Monday evening, students and faculty crowded into the Anderson Room of the Michigan Union for a panel discussion about minorities in public service, organized by LSA Student Government, LSA senior Ibtihal Makki and and LSA sophomore Zoha Qureshi.

LSA senior Julia Gips, LSA Student Government president, explained LSA SG organized the event in the hopes of reaching out to minority groups at the University of Michigan.

“There are a lot of people who feel underrepresented on this campus, and as president of LSA Student Government we had a lot of conversations about how we can make minority voices better heard,” she said.

Qureshi said organizing the event was personal to her.

“Being on the Diversity Affairs Committee and being the vice chair with that along with Ibtihal (Makki, an LSA senior), the purpose of DAC is to make sure that this campus is as inclusive as possible to people of different backgrounds and different identities, and we want to make sure minority students especially feel welcome here,” she said. “And then we realized that also there are a lot of minority students who might want to explore the realm of public service, like for example me — public service is something I see in my future career and I wanted to give them an opportunity to see people who have already done successful things in that realm.”

Given the recent political climate, the panel emphasized the importance of minority representation in the traditionally white-majority field of public service, and what steps need to be taken to continue to encourage more diverse involvement. The panel allowed five public service leaders to reflect on their experiences in the Michigan community.

Abdul El-Sayed, a physician and current candidate for governor of Michigan, was one of the panelists in attendance. El-Sayed explained that he left left his job as a professor at Columbia University to dedicate his efforts to public service in Detroit. One of his projects included creating a program that provided every child in Detroit with glasses.

“The fights are worth fighting, and justice will get done if you do it,” he said, explaining to the audience the importance of not being a victim of circumstance and encouraging minorities to push through discrimination.

Alford Young, the chair of the Department of Sociology, explained how the majority of his research was inspired by his background as an African-American man. Growing up in a neighborhood in New York, Young saw how many of his friends were stereotyped based on their race.

“Almost all social service agencies think of Black men as men with problems,” he said. “I say there are more to these men than just problems.”

Martha Jones, director of the Michigan Law Program in Race, Law and History and professor of African-American studies, also learned about the dynamics of giving back in her childhood.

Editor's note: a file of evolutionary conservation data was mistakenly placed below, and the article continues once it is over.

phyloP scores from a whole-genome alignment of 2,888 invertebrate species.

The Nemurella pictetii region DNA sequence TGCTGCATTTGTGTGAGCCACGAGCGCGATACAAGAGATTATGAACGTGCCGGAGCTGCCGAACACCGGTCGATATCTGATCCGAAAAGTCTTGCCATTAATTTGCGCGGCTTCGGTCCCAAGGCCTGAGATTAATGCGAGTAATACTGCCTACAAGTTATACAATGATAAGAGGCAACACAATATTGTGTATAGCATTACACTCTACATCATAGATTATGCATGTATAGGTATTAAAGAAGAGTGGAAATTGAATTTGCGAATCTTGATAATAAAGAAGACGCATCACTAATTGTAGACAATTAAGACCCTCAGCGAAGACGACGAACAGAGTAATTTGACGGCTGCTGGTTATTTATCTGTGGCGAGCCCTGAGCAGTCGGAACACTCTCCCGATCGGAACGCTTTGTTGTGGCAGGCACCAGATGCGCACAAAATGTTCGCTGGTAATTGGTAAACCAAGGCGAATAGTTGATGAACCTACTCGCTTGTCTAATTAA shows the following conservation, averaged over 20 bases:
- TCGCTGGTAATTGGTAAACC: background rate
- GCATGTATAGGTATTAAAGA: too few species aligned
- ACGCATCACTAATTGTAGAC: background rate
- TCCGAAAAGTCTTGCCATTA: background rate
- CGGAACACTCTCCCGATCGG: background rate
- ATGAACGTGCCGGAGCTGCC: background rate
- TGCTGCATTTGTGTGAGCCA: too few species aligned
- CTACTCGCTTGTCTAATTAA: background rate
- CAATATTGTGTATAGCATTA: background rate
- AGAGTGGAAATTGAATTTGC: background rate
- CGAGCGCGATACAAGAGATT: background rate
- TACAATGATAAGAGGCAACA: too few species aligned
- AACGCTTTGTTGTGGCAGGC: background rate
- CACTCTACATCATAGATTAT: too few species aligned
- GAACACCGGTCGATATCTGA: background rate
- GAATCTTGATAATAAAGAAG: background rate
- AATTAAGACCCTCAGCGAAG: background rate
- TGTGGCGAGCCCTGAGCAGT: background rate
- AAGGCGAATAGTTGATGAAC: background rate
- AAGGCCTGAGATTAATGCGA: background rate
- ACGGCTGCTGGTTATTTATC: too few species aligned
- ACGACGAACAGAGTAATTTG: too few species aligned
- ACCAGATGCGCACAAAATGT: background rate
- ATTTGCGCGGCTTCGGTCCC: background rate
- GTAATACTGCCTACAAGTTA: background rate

“In my family, whenever you got a break, the lesson was always how to pay that forward,” she said, explaining that this led to her own profession as a lawyer for people in marginalized communities.

Another panelist, Awilda Rodriguez, is an assistant professor in the Center for the Study of Higher and Postsecondary Education who researches the representation of Black, Latino, low-income and first-generation students in postsecondary education. Rodriguez shared her own childhood experience, saying she grew up valuing education, but noticed that fewer minority students tended to rise to higher schooling levels.

“There is such a lack of diversity, especially in high educational policy space where you could have a happy hour and easily fit everyone that was of color working on higher education policy in one corner,” she pointed out.

Student activists on campus also served as speakers for the events. LSA senior Nicole Khamis is the founder of the Michigan Refugee Assistance Program and is currently an intern for the U.S. State Department. Khamis was inspired to create MRAP because her parents are refugees from Palestine.

“I’ve tried to take my time here at Michigan to raise people up, and show that everyone deserves the same opportunities that I have,” she said.

Khamis also emphasized that people of color should be able to have their own operating spaces to cultivate an identity.

“It is important when we are in spaces where we see that there aren’t people like us, that we carve out a niche for people like us,” she said.

One of the recurrent themes among the panelists was the idea of pushing oneself, even when circumstances became uncomfortable. Khamis spoke about her experiences struggling to be heard in predominantly male settings.

Young said he holds the belief that leaders, who tend to stand alone, thrive as a result of challenging situations.

LSA senior Maryam Ahmed, a student who is interested in public policy, praised LSA SG for hosting the event.

“The event was really successful and resonated with me as a student hoping to work in policy," she said. "All of the panelists were so eloquent and well-spoken. LSA Student Government worked really hard to put on an event that provides multiple unique perspectives reaching a broad range of students. I hope we're able to continue to put on events like this that can connect to so many communities.”

LSA Dean Andrew Martin was also in attendance.

“The most important part about events like this is bringing together so many different communities in the same space," Martin said after the event. "…to get together to talk about things as important as public service and leadership is a really important thing we can do as a community."

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